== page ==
The political instability of the Directory paved the way for the rise of a military dictator, Napoleon Bonaparte.
Q 15.) Explain the participation of women in the French Revolution.
In order to discuss and voice their interests, women started their own political clubs and newspapers. About sixty women’s clubs came up in different French cities. The Society of Revolutionary and Republican Women was the most famous of them.
One of their main demands was that women enjoy the same political rights as men.
Women were disappointed that the Constitution of 1791 reduced them to passive citizens.
They demanded the right to vote, be elected to the Assembly and hold political office.
Q 16.)When did the women of France win the right to vote?
In 1946 that women in France won the right to vote.
Q 17.) Write a short note on Olympe de Gouges.
Olympe de Gouges was one of the most important politically active women in revolutionary France. She protested against the Constitution and the Declaration of Rights of Man and Citizen as they excluded women from basic rights that each human being was entitled to. So, in 1791, she wrote a Declaration of the Rights of Woman and Citizen, which she addressed to the Queen and to the members of the National Assembly, demanding that they act upon it.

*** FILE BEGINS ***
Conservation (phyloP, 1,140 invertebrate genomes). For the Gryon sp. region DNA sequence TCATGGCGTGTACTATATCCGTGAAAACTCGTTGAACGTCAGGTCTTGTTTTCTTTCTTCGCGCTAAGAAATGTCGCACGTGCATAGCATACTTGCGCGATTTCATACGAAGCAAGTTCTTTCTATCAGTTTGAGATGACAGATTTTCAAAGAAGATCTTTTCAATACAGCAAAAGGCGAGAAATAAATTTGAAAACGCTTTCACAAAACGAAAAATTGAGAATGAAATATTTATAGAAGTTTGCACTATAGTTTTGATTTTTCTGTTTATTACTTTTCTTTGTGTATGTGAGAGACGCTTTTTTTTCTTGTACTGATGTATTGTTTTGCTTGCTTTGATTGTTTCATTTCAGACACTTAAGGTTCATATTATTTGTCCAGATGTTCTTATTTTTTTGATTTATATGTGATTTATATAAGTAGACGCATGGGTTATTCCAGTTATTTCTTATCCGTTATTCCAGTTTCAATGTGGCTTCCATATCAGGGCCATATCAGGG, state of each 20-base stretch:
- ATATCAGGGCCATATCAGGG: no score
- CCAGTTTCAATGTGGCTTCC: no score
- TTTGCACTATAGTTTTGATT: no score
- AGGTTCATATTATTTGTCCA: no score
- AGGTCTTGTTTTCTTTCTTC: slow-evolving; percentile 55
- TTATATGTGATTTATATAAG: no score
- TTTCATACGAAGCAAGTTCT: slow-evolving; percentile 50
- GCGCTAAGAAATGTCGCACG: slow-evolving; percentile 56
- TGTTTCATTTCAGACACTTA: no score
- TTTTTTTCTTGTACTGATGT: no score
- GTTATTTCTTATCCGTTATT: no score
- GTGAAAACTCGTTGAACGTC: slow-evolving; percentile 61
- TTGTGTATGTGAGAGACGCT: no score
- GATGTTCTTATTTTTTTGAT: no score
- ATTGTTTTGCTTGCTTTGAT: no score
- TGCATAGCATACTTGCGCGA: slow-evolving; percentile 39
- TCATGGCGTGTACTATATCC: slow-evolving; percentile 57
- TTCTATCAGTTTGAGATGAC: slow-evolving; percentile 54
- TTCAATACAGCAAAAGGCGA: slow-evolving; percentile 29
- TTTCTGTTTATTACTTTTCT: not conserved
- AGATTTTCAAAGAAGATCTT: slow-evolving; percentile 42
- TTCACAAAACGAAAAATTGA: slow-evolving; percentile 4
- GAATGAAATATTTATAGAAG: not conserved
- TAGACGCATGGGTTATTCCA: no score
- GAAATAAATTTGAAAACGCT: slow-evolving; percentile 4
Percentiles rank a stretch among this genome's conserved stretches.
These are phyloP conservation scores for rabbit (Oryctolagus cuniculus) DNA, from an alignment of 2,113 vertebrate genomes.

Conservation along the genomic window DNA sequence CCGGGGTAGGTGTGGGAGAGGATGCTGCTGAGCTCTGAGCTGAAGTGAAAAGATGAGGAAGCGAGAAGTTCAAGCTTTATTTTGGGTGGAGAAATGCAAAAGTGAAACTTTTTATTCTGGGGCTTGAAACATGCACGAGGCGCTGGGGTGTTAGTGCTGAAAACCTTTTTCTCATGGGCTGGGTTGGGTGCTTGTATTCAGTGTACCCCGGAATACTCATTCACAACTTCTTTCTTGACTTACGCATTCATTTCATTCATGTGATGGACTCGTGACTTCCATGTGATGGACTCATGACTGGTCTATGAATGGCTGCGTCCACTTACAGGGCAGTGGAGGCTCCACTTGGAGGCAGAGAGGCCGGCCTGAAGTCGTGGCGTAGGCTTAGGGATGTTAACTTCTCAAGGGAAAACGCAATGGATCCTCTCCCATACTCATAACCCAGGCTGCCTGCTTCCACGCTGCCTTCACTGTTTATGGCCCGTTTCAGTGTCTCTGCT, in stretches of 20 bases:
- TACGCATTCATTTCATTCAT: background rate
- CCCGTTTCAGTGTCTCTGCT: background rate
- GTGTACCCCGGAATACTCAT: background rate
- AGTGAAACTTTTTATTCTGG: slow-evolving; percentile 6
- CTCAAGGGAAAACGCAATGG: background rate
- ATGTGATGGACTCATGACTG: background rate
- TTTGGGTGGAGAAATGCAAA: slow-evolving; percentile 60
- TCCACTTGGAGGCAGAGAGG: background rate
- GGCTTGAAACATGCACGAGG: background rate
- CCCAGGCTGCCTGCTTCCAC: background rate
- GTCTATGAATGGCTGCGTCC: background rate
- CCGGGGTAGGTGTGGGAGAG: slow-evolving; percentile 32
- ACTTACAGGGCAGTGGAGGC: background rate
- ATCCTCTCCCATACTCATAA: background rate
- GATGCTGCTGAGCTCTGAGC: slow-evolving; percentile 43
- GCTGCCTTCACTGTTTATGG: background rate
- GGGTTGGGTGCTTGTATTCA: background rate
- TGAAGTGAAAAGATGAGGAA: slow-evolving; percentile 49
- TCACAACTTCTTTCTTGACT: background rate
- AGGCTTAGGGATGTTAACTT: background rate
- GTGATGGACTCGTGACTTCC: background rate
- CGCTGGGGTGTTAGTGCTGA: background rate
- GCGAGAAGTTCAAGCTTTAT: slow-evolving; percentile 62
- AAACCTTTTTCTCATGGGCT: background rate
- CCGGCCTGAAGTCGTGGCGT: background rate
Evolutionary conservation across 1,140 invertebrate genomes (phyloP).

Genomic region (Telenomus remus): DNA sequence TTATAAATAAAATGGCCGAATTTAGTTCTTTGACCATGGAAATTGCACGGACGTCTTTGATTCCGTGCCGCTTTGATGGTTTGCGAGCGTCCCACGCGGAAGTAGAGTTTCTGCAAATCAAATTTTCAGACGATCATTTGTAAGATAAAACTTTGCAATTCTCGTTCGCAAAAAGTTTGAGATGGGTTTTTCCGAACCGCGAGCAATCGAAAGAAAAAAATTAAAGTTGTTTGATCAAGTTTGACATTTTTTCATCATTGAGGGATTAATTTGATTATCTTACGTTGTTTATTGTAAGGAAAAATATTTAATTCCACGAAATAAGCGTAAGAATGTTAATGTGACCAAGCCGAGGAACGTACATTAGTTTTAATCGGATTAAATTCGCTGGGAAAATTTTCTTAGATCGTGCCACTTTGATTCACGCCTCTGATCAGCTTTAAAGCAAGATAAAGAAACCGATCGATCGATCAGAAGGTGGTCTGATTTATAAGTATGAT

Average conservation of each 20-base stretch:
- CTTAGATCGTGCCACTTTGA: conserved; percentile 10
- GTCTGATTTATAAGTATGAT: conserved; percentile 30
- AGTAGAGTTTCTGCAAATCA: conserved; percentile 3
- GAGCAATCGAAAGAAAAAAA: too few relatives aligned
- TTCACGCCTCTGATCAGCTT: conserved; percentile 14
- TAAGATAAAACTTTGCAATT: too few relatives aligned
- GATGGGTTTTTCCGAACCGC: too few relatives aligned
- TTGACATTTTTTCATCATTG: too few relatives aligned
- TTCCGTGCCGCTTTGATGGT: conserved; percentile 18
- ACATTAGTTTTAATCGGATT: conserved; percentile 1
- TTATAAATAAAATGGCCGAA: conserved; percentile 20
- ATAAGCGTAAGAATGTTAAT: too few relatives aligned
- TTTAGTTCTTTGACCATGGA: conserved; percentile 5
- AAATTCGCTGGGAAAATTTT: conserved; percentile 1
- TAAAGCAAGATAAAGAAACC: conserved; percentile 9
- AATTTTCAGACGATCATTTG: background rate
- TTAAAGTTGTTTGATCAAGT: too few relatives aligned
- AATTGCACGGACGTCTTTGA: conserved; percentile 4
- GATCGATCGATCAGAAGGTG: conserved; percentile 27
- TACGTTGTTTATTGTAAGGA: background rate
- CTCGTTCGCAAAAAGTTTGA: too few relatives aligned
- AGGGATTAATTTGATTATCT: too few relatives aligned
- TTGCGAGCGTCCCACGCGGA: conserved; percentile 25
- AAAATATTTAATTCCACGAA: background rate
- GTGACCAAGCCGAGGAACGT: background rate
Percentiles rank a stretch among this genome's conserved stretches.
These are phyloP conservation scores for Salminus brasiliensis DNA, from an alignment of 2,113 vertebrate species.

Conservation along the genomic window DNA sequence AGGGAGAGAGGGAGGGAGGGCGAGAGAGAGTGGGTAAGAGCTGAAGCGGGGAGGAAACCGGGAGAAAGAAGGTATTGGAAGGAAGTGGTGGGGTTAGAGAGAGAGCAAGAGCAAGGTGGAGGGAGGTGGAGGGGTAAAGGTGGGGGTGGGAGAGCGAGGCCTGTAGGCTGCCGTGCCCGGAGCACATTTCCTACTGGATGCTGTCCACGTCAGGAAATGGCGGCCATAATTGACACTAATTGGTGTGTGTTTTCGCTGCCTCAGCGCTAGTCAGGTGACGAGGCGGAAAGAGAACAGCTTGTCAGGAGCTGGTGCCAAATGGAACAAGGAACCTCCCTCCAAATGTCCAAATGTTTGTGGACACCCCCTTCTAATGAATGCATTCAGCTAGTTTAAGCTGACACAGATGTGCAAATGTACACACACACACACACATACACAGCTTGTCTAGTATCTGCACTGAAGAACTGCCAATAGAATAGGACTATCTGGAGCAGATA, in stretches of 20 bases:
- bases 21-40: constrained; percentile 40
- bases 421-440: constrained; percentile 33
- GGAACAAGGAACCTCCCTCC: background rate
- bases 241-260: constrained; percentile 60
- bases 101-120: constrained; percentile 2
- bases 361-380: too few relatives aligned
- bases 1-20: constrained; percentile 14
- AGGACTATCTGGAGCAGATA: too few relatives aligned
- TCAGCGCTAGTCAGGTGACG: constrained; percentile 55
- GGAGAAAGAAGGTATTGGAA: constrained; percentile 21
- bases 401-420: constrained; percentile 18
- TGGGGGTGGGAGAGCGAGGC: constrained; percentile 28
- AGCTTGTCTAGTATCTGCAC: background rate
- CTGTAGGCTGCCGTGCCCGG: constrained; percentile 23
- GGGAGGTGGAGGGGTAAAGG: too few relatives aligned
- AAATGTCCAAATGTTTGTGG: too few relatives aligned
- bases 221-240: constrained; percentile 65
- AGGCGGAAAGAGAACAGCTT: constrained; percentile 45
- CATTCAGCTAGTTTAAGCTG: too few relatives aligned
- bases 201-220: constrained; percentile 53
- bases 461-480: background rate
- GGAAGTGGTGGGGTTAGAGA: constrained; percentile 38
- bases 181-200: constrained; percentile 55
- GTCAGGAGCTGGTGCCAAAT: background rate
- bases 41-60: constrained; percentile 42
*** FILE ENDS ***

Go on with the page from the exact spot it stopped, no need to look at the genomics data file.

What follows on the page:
In 1793, Olympe de Gouges criticised the Jacobin government for forcibly closing down women’s clubs. She was tried by the National Convention, which charged her with treason. Soon after this, she was executed.
Q 18.)Write a short note on the Slave trade that existed in European countries.
The colonies in the Caribbean – Martinique, Guadeloupe and San Domingo were important suppliers of commodities such as tobacco, indigo, sugar and coffee. But the reluctance of Europeans to go and work in distant and unfamiliar lands meant a shortage of labour on the plantations. So this was met by a triangular slave trade between Europe, Africa and the Americas.
The slave trade began in the seventeenth century. French merchants sailed from the ports of Bordeaux or Nantes to the African coast, where they bought slaves from local chieftains. Branded and shackled, the slaves were packed tightly into ships for the three-month-long voyage across the Atlantic to the Caribbean. There they were sold to plantation owners. The exploitation of slave labour made it possible to meet the growing demand in European markets for sugar, coffee, and indigo. Port cities like Bordeaux and Nantes owed their economic prosperity to the flourishing slave trade.
Q 19.)When was Slavery abolished in France?
Slavery was finally abolished in French colonies in 1848.